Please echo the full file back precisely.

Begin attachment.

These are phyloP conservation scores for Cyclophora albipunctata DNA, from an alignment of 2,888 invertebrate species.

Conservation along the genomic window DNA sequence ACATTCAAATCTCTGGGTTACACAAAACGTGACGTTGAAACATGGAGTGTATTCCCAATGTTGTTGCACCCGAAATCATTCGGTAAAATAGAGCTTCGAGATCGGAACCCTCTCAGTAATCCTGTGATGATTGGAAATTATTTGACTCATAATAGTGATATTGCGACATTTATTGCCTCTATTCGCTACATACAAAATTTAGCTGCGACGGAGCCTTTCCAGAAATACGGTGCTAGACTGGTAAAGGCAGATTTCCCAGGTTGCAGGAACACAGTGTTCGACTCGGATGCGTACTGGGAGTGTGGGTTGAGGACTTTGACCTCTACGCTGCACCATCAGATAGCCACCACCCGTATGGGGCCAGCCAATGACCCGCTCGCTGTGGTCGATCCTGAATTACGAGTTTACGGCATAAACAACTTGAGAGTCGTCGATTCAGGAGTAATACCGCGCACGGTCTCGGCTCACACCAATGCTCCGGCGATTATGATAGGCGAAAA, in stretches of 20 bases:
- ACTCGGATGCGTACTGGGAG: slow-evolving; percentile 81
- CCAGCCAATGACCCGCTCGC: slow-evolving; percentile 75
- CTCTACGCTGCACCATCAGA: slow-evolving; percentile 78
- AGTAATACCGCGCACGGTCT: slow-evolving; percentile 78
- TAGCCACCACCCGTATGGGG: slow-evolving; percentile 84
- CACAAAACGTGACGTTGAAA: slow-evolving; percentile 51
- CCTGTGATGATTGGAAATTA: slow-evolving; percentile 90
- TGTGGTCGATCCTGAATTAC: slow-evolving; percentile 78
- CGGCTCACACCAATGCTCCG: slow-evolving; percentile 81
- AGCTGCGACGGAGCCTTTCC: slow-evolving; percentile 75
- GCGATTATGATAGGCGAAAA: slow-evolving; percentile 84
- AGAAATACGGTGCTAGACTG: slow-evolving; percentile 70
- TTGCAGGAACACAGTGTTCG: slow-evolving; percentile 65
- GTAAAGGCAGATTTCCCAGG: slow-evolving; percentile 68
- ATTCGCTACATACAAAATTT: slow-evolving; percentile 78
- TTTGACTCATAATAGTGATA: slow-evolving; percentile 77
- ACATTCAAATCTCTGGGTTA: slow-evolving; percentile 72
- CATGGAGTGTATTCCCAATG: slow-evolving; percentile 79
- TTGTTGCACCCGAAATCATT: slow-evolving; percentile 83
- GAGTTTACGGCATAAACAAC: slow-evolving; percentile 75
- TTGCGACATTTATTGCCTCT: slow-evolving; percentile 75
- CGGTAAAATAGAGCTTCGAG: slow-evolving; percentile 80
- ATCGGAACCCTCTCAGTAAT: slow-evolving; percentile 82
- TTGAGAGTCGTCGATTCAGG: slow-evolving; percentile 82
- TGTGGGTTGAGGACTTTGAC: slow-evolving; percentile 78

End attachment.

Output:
These are phyloP conservation scores for Cyclophora albipunctata DNA, from an alignment of 2,888 invertebrate species.

Conservation along the genomic window DNA sequence ACATTCAAATCTCTGGGTTACACAAAACGTGACGTTGAAACATGGAGTGTATTCCCAATGTTGTTGCACCCGAAATCATTCGGTAAAATAGAGCTTCGAGATCGGAACCCTCTCAGTAATCCTGTGATGATTGGAAATTATTTGACTCATAATAGTGATATTGCGACATTTATTGCCTCTATTCGCTACATACAAAATTTAGCTGCGACGGAGCCTTTCCAGAAATACGGTGCTAGACTGGTAAAGGCAGATTTCCCAGGTTGCAGGAACACAGTGTTCGACTCGGATGCGTACTGGGAGTGTGGGTTGAGGACTTTGACCTCTACGCTGCACCATCAGATAGCCACCACCCGTATGGGGCCAGCCAATGACCCGCTCGCTGTGGTCGATCCTGAATTACGAGTTTACGGCATAAACAACTTGAGAGTCGTCGATTCAGGAGTAATACCGCGCACGGTCTCGGCTCACACCAATGCTCCGGCGATTATGATAGGCGAAAA, in stretches of 20 bases:
- ACTCGGATGCGTACTGGGAG: slow-evolving; percentile 81
- CCAGCCAATGACCCGCTCGC: slow-evolving; percentile 75
- CTCTACGCTGCACCATCAGA: slow-evolving; percentile 78
- AGTAATACCGCGCACGGTCT: slow-evolving; percentile 78
- TAGCCACCACCCGTATGGGG: slow-evolving; percentile 84
- CACAAAACGTGACGTTGAAA: slow-evolving; percentile 51
- CCTGTGATGATTGGAAATTA: slow-evolving; percentile 90
- TGTGGTCGATCCTGAATTAC: slow-evolving; percentile 78
- CGGCTCACACCAATGCTCCG: slow-evolving; percentile 81
- AGCTGCGACGGAGCCTTTCC: slow-evolving; percentile 75
- GCGATTATGATAGGCGAAAA: slow-evolving; percentile 84
- AGAAATACGGTGCTAGACTG: slow-evolving; percentile 70
- TTGCAGGAACACAGTGTTCG: slow-evolving; percentile 65
- GTAAAGGCAGATTTCCCAGG: slow-evolving; percentile 68
- ATTCGCTACATACAAAATTT: slow-evolving; percentile 78
- TTTGACTCATAATAGTGATA: slow-evolving; percentile 77
- ACATTCAAATCTCTGGGTTA: slow-evolving; percentile 72
- CATGGAGTGTATTCCCAATG: slow-evolving; percentile 79
- TTGTTGCACCCGAAATCATT: slow-evolving; percentile 83
- GAGTTTACGGCATAAACAAC: slow-evolving; percentile 75
- TTGCGACATTTATTGCCTCT: slow-evolving; percentile 75
- CGGTAAAATAGAGCTTCGAG: slow-evolving; percentile 80
- ATCGGAACCCTCTCAGTAAT: slow-evolving; percentile 82
- TTGAGAGTCGTCGATTCAGG: slow-evolving; percentile 82
- TGTGGGTTGAGGACTTTGAC: slow-evolving; percentile 78